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Relay ttacks on Passive Keyless Entry and Start Systems in Modern Cars - page 9 / 15

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open

go

open

go

open

go

open

go

open

go

Model 1

X

X

X

X

X

X

2

0.4

*

*

Model 3

X

X

X

X

X

X

-

-

-

-

Model 4

X

X

-

-

-

-

-

-

-

-

Model 5

X

X

X

X

X

X

2.5

1.5

6

5.5

Table 4. Experimental results distances summary. Legend: ’X’ relay works without amplification, ’ with amplification, ’-’ not tested, ’*’ value will be updated

-

-

0.1

0.1

6

6

-

-

1.5

0.2

4

3.5

X

X

2.4

2.4

8

8

-

-

-

-

-

-

Car model

0.1

0.1

2.4

2.4

0.6

0.2

3.5

3.5

7m

Model 6

X

X

Model 7

X

X

Model 8

X

Model 9

X

X

Model 10

X

X

Relay cable 30 m

Model 2

X

X

X

X

X

X

X

60 m

Key to antenna distance (m)

No

mplifier

With

mplifier

ulate the signals (e.g., LF and UHF) and transmit them e.g., over UDP. s explained above, the Software Defined Radio (SDR) we used in our experiments has significant delays, which would make such relays difficult. However, recently SDR was developed that have low delays [43]. This plat- form would allow to achieve relays with sub micro second delays.

4.3 Key Response Time and Spread

Other characteristics of the smart key that are relevant to the physical-layer relay performance are the key response time and spread. The key response time is the elapsed time between the moment when the challenge is sent by the car and the beginning of the response from the smart key. The key response time spread is the difference between the min- imum and maximum key response times that we have ob- served. The computation of these two measures allows us to estimate (i) how much delay could the physical-layer re- lay attack exploit without any practical detection being pos- sible (ii) what is the design decision behind the maximum acceptable delays allowed by the evaluated systems. We note that the numerical differences of these two measures between car models are due to the hardware used as well as the implementation of the secure protocols (e.g., message size, type of encryption).

In order to measure the key response time and spread, we recorded the protocol message exchanges between the car and key at radio frequency (RF) with an oscilloscope using high sampling rate (from 20 to 50 MS/s depending on the PKES system). This allowed us to have a precise estimation (within tens of nanoseconds) of the start and end of transmitted messages. Table 5 summarizes the average key response time with its standard deviation and the key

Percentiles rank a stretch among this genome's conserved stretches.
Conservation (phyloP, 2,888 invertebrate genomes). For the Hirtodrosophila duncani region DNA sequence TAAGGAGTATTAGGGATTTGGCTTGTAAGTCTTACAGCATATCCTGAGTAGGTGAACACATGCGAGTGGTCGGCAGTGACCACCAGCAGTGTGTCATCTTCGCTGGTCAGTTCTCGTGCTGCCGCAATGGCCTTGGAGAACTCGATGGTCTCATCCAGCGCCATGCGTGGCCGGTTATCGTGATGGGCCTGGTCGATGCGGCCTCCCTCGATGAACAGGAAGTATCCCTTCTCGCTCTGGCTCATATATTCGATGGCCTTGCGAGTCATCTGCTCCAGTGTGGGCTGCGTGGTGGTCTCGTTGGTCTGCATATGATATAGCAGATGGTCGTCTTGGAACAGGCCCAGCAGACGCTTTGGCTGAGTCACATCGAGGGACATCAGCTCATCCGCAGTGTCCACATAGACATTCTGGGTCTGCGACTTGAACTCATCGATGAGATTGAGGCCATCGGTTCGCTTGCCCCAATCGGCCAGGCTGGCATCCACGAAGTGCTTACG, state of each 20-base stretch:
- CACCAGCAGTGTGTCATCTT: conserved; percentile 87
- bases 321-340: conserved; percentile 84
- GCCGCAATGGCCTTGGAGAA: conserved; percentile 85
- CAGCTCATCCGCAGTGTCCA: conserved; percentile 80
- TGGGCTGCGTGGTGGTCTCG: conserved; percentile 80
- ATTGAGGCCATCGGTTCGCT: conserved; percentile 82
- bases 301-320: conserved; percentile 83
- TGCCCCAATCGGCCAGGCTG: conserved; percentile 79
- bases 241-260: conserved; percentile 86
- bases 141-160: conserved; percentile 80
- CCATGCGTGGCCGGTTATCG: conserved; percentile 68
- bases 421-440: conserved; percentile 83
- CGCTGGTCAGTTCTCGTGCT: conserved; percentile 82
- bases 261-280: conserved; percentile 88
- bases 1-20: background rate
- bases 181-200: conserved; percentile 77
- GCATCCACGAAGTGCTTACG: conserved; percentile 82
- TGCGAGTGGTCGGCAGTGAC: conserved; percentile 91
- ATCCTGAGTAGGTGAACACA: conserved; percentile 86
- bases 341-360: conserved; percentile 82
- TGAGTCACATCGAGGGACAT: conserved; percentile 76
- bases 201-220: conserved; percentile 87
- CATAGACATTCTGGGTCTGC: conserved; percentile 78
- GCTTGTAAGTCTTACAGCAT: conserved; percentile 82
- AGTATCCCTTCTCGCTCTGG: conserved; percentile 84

response time spread computed from 10 different message exchanges during car open.

The results show large differences between different car models. The key response standard deviations vary from 4 to 196 µs, and the maximum spread - from 11 to 436 µs. These values show that the current implementations exhibit large variance. That is, possible solutions that rely on mea- surements of the average key response time in order to de- tect the time delay introduced by our attack would be infea- sible; even the smallest key response time spread of 11 µs (Model 5) is already too large to be used for the detection of our attack. We recall that our 30 meter wireless physical- layer relay requires only approximately 120 ns in one di- rection (Table 3).

Moreover, we also observe that higher key response spread leads to higher acceptable delay. The manufacturers seem to fix the maximum acceptable delay at 20 to 50 times of the measured spread (except for Model 10). The reason is most likely to provide high reliability of the system as any smaller delays could occasionally make car owners being denied access to the car and/or authorization to drive.

5 Implications of the Relay Systems

ttack on PKES

In this section we describe different attack scenarios and discuss the implications of relay attacks on PKES systems.

Common Scenario: Parking Lot. In this scenario, the attackers can install their relay setup in an underground parking, placing one relay antenna close to the passage point (a corridor, a payment machine, an elevator). When the user parks and leaves his car, the Passive Keyless Entry System will lock the car. The user then exits the parking

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